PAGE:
Interview: Go West

Pop duo, Go West first hit the top ten in 1984 with their track We Close Our Eyes, still a favourite on radio stations across the world.  Fans of the film Pretty Woman will instantly recognise their smash hit from the soundtrack, King of Wishful Thinking, which served to cement the UK band’s place in pop history in 1990.  Nearly thirty years after that first hit single, the boys are back and they’re hitting Blackpool’s Grand Theatre in an eighties spectacular which also features the unforgettable sounds of The Christians (Ideal World, Harvest for the World) and Hue and Cry (Labour of Love, Looking for Linda).  Who needs a time machine?

I caught up with Go West’s Peter Cox and Richard Drummie ahead of the gig, to find out what they’ve been up to and how they feel about coming to Blackpool.


You’ve known each other for so long, is it getting easier or more difficult to write songs together?  Is it a very well oiled machine?

Is that a reference to the red wine! I think we work in the same way we always have. We can both write a song on our own so when we’re together there is no delegation of duties. We both have an opinion on all aspects of the process so there are lots of compromises to be made when we don’t see things the same way. That sounds a bit dry though. There are lots of times when we bounce off each other really well and a song comes very quickly. An example would be ‘The King Of Wishful Thinking’ where everything seemed to be waiting there for us just to pick up and piece together like a child’s giant jigsaw puzzle.

You play live now probably more than ever, does the ‘live’ performance still have a magic for you guys.

Absolutely. Probably more so now that we’ve become comfortable in our skins live. I certainly feel more able to stop and chat to the crowd and maybe even steer and pace the gig. We’ve got a fantastic band that’s been together for over ten years now. It’s a joy to be onstage with them. Every night is different and we always have a laugh, before, after and during the show. I have to thank ‘the audience’ at this point. The lovely people that come to see us are always up for it. On their feet and giving back as much as we give out. It’s an absolute pleasure to play for them!

You are playing a more intimate venue in Blackpool, the beautiful Grand Theatre. Does Size matter?

Yes it does! When you’re playing somewhere like The Grand, it’s a fairly intimate setting where you can almost communicate to the audience without a mic. The audience can hear every spoken word and also get involved in the interactions between the band members. At a gig like Henley Rewind festival where we played in August, there were twenty thousand people in the crowd, some of whom are maybe a hundred yards away from the stage so everything you do tends to become exaggerated. I find that I often shout into the mic a lot at these huge shows!

I have followed the band for many years and ‘Skin Deep’ is just stunning, lyrically brilliant.  How long did it take to complete and is there is a theory that the best songs come very quickly?

That’s very kind of you to say Robin! It was written in two stages. Tony Hadley (from Spandau Ballet) was involved in a project which I was potentially going to produce. We got together for a day and came up with the bones of Skin Deep. Unfortunately the project got shelved and the song sat there. I thought it was a waste and played it to Pete to see what he thought. He liked it so we decided to finish it. Under those circumstances it’s hard to remember how long it took but I’m really happy with the end result. In answer to the second part of your question I think it’s safe to say that if you’re labouring over a song it’s probably not going to fly. I think the song that we wrote quickest is ‘Bluebeat’ on the Indian Summer album. I love that song. It sounds so at ease with itself…very few fingerprints on it!_S3B5795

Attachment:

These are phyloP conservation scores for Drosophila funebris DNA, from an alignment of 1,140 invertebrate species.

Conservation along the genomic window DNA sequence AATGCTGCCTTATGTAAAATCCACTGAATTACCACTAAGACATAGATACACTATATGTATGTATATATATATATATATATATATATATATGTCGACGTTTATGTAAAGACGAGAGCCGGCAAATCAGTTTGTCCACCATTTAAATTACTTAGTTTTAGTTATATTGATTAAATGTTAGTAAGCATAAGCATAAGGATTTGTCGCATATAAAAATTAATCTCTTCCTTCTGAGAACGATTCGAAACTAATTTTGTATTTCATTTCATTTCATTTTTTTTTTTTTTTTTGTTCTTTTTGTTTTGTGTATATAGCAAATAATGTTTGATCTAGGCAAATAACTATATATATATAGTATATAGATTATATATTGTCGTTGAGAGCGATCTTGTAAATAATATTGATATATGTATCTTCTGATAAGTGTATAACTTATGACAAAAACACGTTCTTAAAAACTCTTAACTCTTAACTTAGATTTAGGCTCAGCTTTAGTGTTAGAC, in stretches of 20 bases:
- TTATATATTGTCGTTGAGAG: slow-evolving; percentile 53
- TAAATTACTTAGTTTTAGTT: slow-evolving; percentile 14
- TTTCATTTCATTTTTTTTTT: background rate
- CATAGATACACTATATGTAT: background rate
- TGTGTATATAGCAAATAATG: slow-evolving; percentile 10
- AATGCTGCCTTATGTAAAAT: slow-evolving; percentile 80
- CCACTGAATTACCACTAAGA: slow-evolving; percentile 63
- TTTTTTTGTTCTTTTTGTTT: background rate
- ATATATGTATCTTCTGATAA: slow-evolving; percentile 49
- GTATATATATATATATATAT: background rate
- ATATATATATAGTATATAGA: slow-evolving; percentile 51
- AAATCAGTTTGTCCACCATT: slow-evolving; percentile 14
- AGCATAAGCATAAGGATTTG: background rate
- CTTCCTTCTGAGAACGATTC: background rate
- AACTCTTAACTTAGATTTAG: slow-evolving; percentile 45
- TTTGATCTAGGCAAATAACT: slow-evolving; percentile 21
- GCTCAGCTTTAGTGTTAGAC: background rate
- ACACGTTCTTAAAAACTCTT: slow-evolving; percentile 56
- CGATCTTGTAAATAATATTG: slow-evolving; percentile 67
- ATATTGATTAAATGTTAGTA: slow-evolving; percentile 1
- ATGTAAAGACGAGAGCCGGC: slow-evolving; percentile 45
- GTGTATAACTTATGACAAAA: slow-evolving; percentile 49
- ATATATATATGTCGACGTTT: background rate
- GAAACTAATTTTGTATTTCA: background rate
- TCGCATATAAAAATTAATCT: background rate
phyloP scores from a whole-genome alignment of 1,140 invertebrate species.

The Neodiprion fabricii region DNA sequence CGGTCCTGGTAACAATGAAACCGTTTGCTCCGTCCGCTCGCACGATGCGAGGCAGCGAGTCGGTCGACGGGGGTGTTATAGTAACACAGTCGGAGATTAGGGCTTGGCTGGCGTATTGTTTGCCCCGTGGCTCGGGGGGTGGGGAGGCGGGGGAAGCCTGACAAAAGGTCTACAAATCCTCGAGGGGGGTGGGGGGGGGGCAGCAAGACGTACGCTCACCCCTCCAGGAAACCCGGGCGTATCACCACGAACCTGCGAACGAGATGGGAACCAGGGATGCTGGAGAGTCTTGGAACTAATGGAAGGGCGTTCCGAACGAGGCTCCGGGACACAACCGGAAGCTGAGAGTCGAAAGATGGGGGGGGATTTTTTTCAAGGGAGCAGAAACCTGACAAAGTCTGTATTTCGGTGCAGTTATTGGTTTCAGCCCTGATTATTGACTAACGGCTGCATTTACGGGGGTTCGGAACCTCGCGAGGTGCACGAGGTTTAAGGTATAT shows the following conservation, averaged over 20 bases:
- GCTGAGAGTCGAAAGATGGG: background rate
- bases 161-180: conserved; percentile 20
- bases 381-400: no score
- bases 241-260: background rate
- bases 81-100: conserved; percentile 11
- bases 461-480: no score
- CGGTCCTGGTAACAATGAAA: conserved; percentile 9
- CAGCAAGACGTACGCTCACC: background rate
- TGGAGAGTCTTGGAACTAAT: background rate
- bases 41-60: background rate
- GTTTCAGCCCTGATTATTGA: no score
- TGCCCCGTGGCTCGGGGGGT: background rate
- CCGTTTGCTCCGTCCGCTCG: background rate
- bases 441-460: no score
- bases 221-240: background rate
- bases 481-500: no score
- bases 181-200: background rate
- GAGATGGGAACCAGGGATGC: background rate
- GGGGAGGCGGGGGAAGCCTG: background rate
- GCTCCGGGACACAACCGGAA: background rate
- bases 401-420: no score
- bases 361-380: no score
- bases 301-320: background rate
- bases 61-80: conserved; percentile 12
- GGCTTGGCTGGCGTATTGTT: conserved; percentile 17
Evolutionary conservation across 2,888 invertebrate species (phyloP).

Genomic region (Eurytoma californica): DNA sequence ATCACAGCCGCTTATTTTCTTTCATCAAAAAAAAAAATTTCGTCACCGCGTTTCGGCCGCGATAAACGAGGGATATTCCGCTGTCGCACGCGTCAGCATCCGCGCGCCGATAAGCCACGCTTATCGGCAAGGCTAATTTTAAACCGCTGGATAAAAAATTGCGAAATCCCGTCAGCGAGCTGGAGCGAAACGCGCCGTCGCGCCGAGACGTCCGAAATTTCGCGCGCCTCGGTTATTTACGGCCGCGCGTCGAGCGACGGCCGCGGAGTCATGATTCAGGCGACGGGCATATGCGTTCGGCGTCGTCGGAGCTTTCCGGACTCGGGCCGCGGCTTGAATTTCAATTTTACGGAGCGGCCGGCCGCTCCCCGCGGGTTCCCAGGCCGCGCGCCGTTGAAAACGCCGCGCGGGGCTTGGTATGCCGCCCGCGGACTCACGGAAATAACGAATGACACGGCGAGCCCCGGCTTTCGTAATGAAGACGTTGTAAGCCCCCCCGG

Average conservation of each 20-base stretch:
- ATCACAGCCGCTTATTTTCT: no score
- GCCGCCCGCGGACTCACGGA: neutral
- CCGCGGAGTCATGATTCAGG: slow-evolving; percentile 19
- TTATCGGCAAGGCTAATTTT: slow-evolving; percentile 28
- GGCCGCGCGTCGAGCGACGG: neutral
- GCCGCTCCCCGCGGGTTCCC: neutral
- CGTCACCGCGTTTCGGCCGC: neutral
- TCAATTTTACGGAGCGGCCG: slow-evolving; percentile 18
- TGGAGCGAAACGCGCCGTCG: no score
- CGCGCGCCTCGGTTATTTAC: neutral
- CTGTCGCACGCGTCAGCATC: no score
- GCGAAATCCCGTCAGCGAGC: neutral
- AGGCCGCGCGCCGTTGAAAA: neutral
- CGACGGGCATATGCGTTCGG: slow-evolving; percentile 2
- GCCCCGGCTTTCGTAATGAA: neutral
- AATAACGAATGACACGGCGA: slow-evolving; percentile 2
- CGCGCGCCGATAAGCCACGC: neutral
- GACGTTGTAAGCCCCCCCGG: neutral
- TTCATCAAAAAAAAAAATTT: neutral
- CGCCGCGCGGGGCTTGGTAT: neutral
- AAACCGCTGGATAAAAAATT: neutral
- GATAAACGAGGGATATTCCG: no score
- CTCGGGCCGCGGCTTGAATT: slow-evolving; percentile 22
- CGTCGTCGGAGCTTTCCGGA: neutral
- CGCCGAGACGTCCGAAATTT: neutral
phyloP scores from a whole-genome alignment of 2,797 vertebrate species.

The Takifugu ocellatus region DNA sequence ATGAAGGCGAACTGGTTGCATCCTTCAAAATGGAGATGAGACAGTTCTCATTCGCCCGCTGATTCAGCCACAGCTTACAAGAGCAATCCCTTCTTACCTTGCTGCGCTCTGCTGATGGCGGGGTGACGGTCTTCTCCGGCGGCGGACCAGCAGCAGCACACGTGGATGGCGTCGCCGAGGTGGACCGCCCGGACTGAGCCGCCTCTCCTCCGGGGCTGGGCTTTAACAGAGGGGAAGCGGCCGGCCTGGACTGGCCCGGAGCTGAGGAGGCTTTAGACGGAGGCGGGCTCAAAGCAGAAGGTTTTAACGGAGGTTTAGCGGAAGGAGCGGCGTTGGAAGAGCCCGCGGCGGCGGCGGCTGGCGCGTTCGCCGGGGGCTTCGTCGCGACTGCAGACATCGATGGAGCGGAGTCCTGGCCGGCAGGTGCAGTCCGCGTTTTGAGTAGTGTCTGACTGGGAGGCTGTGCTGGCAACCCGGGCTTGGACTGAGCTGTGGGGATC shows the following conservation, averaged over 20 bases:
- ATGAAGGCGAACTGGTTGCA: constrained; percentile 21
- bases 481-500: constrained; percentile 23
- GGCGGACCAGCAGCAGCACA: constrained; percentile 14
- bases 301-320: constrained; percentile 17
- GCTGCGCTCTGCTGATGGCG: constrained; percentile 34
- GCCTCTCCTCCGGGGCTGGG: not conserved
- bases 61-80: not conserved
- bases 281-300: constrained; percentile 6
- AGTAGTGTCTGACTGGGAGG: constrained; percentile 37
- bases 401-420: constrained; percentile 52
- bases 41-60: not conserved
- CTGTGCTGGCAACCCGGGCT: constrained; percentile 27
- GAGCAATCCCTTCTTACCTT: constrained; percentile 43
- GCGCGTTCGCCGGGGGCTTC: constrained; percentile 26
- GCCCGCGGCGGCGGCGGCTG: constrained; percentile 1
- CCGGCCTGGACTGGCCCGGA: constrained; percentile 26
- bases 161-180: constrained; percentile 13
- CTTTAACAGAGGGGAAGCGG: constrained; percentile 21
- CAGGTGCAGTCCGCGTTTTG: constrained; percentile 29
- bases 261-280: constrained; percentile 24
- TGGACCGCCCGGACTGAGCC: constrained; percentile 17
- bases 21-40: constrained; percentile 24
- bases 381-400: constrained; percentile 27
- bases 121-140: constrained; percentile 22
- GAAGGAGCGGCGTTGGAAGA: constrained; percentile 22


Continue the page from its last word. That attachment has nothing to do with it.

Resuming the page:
The line up for the tour is just so special, with Hue and Cry and The Christians.  Do the acts you work with make a tour more appealing for you?

Absolutely! We’re going to be playing 34 gigs around the UK with these boys so we’re going to become a family for two months! I’ve always liked what Hue and Cry and The Christians do and we know them both personally and get along. I think it’s going to be an interesting evening especially with Pat and Greg performing an acoustic set. There is also always a friendly competitive element in any situation where there is more than one act. I remember seeing Tom Petty and the Heartbreakers supporting Nils Lofgren at Hammersmith Odeon back in the late seventies. It was the first time Tom Petty’s band had played in the UK. Nobody knew who they were and they absolutely blew Nils Lofgren offstage and I loved Nils at the time. They took their chance. We’ll be expecting Gary, Pat and Greg to try do the same.

New music, new tour, what next for Go West?

We’ve just agreed to do a tour in Australia in March next year so we’re looking at starting in New Zealand and playing a few other places in S.E. Asia. The Philippines and Malaysia for example. After that we’re thinking it’s time to go back to America and get on that tour bus. I used to love that! Do the gig, get on the bus, party, go to sleep and wake up in a new city and do it all again!


Go West, Hue and Cry and The Christians are playing The Grand Theatre on Thursday 21 November 2013.  Tickets start at £25.50 and are selling out fast.  To book your place in the audience, head to the website now, drop into the box office on Church Street or phone 01253 290190.

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